AUGMENTED REALITY SOFTWARE
Augmented reality software adds a layer of computer-generated data, which cannot be seen or heard with human senses, into reality through smart glasses and other Internet-connected devices.
What We Learned from the Dialogue
Augmented reality software adds a layer of computer-generated data, which cannot be seen or heard with human senses, into reality through smart glasses and other Internet-connected devices. One example of augmented reality is a smartphone application that adds contextual information like street names, historical events, restaurant menus or store hours, to the camera application in the form of labels or boxes as the user scans their surroundings. Museum headsets that play recorded information about art when the user is in close proximity to the exhibits and Google Glass, which combines both visual and auditory augmentation, are other examples of augmented reality software. A final example is seen when watching a sporting event on television; players cannot see the graphic enhancements, such as statistics and lines, which appear on the screen. It is important to note that augmented reality differs from virtual reality (e.g., video games), in that rather than adding to the existing world, the latter replaces the real world with a simulated one.
Surgeons, scientists, retail outlets and entertainers have led experimentation with augmented reality software. It is currently used to make informed decisions about archeology, shopping, interior design, surgeries and travel. Entrepreneurs have also developed several interesting applications to visualize climate changes, real-time translation and step-by-step instructions.
Participants in the Seoul, South Korea, workshop valued augmented reality software for crowdsourcing and visualizing community resources. The experts noted how mobile devices equipped with augmented reality software could be held in the user’s line of sight (similar to taking a picture) and display computer-generated billboards and bubbles on the screen that correspond with people’s homes and businesses, indicating those who are offering food, water, first aid and other services. This, they said, can be particularly helpful if the user is unfamiliar with the area, cannot see around the corner or is surrounded by high-rise buildings. The software would need to be updated regularly and provide near real-time information (generated by users) about fixed and mobile services as they become available and expire.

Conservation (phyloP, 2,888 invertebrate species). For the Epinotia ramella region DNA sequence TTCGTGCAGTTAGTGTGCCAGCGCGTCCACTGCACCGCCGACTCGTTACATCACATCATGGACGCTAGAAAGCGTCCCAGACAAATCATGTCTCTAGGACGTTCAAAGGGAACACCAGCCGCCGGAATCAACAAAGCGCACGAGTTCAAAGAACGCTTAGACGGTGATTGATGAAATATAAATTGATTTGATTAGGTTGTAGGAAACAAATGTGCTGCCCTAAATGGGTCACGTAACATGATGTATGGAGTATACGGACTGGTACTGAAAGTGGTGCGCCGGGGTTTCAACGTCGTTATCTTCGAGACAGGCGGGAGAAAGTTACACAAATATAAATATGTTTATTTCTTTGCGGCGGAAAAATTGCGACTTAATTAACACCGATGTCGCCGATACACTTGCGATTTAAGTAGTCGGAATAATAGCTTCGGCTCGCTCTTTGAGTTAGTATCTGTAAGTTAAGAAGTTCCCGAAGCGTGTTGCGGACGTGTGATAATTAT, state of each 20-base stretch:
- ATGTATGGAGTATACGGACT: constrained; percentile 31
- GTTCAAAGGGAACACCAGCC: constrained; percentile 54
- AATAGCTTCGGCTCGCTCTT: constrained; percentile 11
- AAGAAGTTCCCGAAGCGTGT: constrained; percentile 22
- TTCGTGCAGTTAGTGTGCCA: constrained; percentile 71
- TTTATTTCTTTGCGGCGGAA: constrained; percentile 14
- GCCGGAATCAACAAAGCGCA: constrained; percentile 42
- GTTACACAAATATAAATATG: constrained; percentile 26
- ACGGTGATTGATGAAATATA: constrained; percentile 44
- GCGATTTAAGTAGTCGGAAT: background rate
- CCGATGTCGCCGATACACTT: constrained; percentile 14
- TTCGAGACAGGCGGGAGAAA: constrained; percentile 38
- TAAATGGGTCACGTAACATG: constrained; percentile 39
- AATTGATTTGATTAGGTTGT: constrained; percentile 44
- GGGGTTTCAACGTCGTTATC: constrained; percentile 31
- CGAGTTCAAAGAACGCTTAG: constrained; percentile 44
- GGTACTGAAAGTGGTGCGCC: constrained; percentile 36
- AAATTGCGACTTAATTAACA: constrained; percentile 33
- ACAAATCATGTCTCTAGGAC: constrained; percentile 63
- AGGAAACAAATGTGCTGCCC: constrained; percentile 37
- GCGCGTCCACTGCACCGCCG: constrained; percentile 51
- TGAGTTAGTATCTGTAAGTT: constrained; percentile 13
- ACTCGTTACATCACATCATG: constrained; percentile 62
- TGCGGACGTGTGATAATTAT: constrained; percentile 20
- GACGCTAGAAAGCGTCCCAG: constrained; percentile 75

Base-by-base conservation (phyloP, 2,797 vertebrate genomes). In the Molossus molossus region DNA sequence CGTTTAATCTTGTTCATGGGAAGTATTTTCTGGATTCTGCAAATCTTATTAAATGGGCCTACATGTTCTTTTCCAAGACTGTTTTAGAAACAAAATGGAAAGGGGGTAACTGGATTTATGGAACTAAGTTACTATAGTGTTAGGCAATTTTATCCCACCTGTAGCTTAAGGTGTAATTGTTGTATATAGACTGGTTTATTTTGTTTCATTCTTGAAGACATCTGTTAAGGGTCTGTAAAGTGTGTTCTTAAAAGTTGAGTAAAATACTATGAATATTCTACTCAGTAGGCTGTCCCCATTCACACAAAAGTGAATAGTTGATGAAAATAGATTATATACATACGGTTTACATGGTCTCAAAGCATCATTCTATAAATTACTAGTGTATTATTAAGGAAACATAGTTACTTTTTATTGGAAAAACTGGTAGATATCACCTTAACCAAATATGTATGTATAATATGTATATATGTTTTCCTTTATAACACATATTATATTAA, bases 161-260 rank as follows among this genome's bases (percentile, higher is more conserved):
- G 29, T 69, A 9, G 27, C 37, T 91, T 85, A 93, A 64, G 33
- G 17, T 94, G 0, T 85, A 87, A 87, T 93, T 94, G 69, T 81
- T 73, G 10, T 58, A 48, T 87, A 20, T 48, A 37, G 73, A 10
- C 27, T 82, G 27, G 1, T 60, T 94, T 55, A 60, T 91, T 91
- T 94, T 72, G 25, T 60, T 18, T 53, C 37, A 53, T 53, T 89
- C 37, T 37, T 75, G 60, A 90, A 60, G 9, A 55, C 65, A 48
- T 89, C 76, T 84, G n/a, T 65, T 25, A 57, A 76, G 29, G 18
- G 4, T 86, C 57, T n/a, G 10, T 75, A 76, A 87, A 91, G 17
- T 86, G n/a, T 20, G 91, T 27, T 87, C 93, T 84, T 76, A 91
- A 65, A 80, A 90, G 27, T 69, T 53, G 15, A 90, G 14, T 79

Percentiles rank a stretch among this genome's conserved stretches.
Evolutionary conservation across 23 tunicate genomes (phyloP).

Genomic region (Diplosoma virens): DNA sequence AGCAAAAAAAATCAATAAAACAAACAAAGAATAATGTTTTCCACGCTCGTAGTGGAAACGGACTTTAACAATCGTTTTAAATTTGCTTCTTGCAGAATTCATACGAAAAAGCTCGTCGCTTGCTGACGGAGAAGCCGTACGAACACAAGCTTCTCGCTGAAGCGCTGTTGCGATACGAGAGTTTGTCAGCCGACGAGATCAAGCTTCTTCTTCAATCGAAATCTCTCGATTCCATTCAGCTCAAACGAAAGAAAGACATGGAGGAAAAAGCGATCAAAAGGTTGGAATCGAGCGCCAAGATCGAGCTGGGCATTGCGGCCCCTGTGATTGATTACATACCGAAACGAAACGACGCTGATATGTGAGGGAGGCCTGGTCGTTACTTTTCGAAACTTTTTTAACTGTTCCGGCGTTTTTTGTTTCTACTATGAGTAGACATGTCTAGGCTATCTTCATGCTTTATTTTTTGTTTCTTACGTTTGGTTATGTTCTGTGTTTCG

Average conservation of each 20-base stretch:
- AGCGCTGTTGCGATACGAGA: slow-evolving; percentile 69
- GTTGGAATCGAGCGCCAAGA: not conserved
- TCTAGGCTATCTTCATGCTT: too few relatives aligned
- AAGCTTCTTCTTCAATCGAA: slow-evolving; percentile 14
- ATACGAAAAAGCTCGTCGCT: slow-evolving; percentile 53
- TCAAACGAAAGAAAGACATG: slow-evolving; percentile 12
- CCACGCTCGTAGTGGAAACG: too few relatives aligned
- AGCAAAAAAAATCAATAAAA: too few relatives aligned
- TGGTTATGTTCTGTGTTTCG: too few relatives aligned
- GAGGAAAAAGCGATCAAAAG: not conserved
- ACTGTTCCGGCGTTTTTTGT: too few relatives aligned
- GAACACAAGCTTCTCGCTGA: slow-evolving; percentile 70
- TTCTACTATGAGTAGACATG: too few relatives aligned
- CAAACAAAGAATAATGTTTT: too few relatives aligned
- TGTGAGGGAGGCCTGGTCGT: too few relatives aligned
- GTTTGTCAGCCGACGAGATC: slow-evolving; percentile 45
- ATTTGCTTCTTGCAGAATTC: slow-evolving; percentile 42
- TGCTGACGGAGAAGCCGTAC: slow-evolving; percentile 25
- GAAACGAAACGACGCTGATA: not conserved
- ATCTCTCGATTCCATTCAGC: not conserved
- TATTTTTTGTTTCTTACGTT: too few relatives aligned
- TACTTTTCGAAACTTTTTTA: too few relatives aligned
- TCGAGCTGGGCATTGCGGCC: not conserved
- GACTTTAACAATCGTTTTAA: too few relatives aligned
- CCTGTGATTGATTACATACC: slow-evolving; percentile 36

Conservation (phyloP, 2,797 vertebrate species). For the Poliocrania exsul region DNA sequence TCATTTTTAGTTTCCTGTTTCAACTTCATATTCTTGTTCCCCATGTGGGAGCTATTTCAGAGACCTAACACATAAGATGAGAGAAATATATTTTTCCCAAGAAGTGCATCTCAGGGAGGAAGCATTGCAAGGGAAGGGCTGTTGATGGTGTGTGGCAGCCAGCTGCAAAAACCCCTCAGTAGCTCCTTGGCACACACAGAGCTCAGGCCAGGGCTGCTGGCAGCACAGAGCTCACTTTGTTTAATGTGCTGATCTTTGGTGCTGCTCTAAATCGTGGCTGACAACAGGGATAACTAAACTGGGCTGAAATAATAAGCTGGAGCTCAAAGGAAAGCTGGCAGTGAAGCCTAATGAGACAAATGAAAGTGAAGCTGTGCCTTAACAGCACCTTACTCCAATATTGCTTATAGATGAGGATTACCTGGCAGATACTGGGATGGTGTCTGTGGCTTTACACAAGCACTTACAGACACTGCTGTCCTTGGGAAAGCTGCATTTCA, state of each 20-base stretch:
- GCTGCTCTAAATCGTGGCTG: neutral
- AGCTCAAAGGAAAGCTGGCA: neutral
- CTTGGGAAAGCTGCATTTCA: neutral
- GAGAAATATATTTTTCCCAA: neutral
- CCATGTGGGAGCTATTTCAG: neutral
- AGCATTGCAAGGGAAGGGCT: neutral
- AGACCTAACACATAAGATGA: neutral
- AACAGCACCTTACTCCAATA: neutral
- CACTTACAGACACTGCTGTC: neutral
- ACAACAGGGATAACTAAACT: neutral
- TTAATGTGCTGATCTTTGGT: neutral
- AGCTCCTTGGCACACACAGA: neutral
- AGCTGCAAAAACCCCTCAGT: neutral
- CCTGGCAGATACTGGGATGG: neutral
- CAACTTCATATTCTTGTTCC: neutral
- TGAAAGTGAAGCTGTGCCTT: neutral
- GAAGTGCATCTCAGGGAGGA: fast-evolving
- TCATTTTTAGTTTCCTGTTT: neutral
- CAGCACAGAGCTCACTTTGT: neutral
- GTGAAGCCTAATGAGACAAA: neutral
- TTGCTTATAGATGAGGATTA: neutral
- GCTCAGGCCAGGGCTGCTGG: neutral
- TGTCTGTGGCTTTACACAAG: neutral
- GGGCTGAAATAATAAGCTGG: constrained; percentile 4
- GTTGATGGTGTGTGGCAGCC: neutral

During the dialogue, participants also envisioned augmented reality software as a helpful way to “see” where potential disasters could occur based on past events and current modeling, such as visualizing potential flood damage at specific water levels. This emerging technology could also help community members locate available resources post disaster and pinpoint people buried by a landslide or earthquake, saving lives and increasing the speed of recovery. Community members and experts were equally interested in augmented reality-based disaster simulation to aid their preparedness education.
The primary barrier to accepting augmented reality software during the dialogue discussions, however, was simply unfamiliarity. Most participants had not seen augmented reality software in use and struggled to find the added value to distinguish it from accessing information from today’s Internet browsers and applications. As consumers continue to move toward a hands-free lifestyle and as more data becomes publically available, experts anticipate augmented reality software and the visualization of information will become increasingly relevant. Cost was not a significant concern of the dialogue participants given that any consumer expense would be limited to the purchase of a nominally-priced application.
Augmented reality software was perceived by some dialogue participants as a potential invasion of privacy, although others noted that the data used would be limited to what was publicly available. Participants wondered if they would have to disclose information they collected using augmented reality software to their insurance companies or the government, especially if they identified vulnerabilities in their homes.
The key to increasing interest in augmented reality software, according to the dialogue, is to simply make more applications that people can experiment with in their daily lives. This would make them more comfortable with the interface and more likely to consider a dual use in emergencies. Participants also requested that the information be available without Internet access.